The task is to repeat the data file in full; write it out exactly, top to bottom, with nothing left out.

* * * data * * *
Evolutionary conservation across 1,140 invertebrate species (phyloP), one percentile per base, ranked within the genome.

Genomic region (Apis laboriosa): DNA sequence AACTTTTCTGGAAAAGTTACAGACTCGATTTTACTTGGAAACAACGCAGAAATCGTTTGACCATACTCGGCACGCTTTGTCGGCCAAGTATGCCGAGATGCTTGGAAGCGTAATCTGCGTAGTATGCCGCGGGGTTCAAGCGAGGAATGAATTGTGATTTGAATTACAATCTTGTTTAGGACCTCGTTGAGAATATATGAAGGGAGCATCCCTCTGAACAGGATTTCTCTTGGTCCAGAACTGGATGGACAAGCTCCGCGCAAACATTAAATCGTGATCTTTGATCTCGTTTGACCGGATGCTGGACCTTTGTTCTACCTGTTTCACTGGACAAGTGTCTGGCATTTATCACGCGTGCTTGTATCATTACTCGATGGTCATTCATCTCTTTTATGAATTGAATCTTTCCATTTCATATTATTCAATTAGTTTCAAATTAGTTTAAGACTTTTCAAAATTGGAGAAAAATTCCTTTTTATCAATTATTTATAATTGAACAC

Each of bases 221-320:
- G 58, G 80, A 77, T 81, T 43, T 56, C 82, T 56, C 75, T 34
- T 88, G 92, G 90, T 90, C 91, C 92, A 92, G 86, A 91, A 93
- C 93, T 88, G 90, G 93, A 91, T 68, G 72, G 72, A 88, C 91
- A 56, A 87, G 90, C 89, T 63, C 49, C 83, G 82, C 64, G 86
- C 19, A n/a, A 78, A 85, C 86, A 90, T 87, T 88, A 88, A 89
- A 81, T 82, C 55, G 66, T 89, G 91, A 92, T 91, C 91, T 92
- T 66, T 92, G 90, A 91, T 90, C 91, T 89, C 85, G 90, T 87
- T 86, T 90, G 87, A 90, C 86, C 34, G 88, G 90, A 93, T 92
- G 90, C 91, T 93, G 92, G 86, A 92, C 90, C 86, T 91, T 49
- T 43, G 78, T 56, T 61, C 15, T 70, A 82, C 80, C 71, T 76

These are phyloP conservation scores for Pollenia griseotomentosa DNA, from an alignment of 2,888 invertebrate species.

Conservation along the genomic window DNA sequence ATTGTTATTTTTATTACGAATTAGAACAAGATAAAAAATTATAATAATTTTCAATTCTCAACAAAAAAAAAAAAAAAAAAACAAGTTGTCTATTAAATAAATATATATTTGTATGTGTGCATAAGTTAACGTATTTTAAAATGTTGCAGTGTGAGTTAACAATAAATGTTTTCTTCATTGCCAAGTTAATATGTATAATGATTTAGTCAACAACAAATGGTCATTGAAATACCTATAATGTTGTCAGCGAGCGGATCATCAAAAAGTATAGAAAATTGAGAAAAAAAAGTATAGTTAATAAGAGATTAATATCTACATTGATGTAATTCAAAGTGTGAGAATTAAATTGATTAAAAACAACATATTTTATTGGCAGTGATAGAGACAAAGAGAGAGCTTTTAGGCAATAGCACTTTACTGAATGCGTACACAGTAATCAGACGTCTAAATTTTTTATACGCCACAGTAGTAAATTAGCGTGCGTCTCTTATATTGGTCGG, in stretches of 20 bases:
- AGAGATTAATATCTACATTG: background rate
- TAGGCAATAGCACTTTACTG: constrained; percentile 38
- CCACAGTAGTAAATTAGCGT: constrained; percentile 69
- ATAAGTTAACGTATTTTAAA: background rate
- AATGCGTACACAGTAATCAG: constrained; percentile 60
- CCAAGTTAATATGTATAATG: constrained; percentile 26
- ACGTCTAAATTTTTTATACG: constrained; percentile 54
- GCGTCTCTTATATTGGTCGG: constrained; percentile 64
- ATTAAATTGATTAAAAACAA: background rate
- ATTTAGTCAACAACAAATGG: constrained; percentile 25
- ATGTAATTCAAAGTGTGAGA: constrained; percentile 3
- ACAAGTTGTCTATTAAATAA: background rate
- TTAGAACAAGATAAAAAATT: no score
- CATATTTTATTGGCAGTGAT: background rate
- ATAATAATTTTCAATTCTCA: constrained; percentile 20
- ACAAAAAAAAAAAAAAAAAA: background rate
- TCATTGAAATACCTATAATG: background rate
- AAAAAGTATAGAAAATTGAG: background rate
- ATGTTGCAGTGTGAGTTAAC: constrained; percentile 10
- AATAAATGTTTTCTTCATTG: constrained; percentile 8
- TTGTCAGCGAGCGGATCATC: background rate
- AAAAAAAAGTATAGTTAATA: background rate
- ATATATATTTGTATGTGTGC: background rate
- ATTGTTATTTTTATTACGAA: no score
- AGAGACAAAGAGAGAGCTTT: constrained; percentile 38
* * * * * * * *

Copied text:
Evolutionary conservation across 1,140 invertebrate species (phyloP), one percentile per base, ranked within the genome.

Genomic region (Apis laboriosa): DNA sequence AACTTTTCTGGAAAAGTTACAGACTCGATTTTACTTGGAAACAACGCAGAAATCGTTTGACCATACTCGGCACGCTTTGTCGGCCAAGTATGCCGAGATGCTTGGAAGCGTAATCTGCGTAGTATGCCGCGGGGTTCAAGCGAGGAATGAATTGTGATTTGAATTACAATCTTGTTTAGGACCTCGTTGAGAATATATGAAGGGAGCATCCCTCTGAACAGGATTTCTCTTGGTCCAGAACTGGATGGACAAGCTCCGCGCAAACATTAAATCGTGATCTTTGATCTCGTTTGACCGGATGCTGGACCTTTGTTCTACCTGTTTCACTGGACAAGTGTCTGGCATTTATCACGCGTGCTTGTATCATTACTCGATGGTCATTCATCTCTTTTATGAATTGAATCTTTCCATTTCATATTATTCAATTAGTTTCAAATTAGTTTAAGACTTTTCAAAATTGGAGAAAAATTCCTTTTTATCAATTATTTATAATTGAACAC

Each of bases 221-320:
- G 58, G 80, A 77, T 81, T 43, T 56, C 82, T 56, C 75, T 34
- T 88, G 92, G 90, T 90, C 91, C 92, A 92, G 86, A 91, A 93
- C 93, T 88, G 90, G 93, A 91, T 68, G 72, G 72, A 88, C 91
- A 56, A 87, G 90, C 89, T 63, C 49, C 83, G 82, C 64, G 86
- C 19, A n/a, A 78, A 85, C 86, A 90, T 87, T 88, A 88, A 89
- A 81, T 82, C 55, G 66, T 89, G 91, A 92, T 91, C 91, T 92
- T 66, T 92, G 90, A 91, T 90, C 91, T 89, C 85, G 90, T 87
- T 86, T 90, G 87, A 90, C 86, C 34, G 88, G 90, A 93, T 92
- G 90, C 91, T 93, G 92, G 86, A 92, C 90, C 86, T 91, T 49
- T 43, G 78, T 56, T 61, C 15, T 70, A 82, C 80, C 71, T 76

These are phyloP conservation scores for Pollenia griseotomentosa DNA, from an alignment of 2,888 invertebrate species.

Conservation along the genomic window DNA sequence ATTGTTATTTTTATTACGAATTAGAACAAGATAAAAAATTATAATAATTTTCAATTCTCAACAAAAAAAAAAAAAAAAAAACAAGTTGTCTATTAAATAAATATATATTTGTATGTGTGCATAAGTTAACGTATTTTAAAATGTTGCAGTGTGAGTTAACAATAAATGTTTTCTTCATTGCCAAGTTAATATGTATAATGATTTAGTCAACAACAAATGGTCATTGAAATACCTATAATGTTGTCAGCGAGCGGATCATCAAAAAGTATAGAAAATTGAGAAAAAAAAGTATAGTTAATAAGAGATTAATATCTACATTGATGTAATTCAAAGTGTGAGAATTAAATTGATTAAAAACAACATATTTTATTGGCAGTGATAGAGACAAAGAGAGAGCTTTTAGGCAATAGCACTTTACTGAATGCGTACACAGTAATCAGACGTCTAAATTTTTTATACGCCACAGTAGTAAATTAGCGTGCGTCTCTTATATTGGTCGG, in stretches of 20 bases:
- AGAGATTAATATCTACATTG: background rate
- TAGGCAATAGCACTTTACTG: constrained; percentile 38
- CCACAGTAGTAAATTAGCGT: constrained; percentile 69
- ATAAGTTAACGTATTTTAAA: background rate
- AATGCGTACACAGTAATCAG: constrained; percentile 60
- CCAAGTTAATATGTATAATG: constrained; percentile 26
- ACGTCTAAATTTTTTATACG: constrained; percentile 54
- GCGTCTCTTATATTGGTCGG: constrained; percentile 64
- ATTAAATTGATTAAAAACAA: background rate
- ATTTAGTCAACAACAAATGG: constrained; percentile 25
- ATGTAATTCAAAGTGTGAGA: constrained; percentile 3
- ACAAGTTGTCTATTAAATAA: background rate
- TTAGAACAAGATAAAAAATT: no score
- CATATTTTATTGGCAGTGAT: background rate
- ATAATAATTTTCAATTCTCA: constrained; percentile 20
- ACAAAAAAAAAAAAAAAAAA: background rate
- TCATTGAAATACCTATAATG: background rate
- AAAAAGTATAGAAAATTGAG: background rate
- ATGTTGCAGTGTGAGTTAAC: constrained; percentile 10
- AATAAATGTTTTCTTCATTG: constrained; percentile 8
- TTGTCAGCGAGCGGATCATC: background rate
- AAAAAAAAGTATAGTTAATA: background rate
- ATATATATTTGTATGTGTGC: background rate
- ATTGTTATTTTTATTACGAA: no score
- AGAGACAAAGAGAGAGCTTT: constrained; percentile 38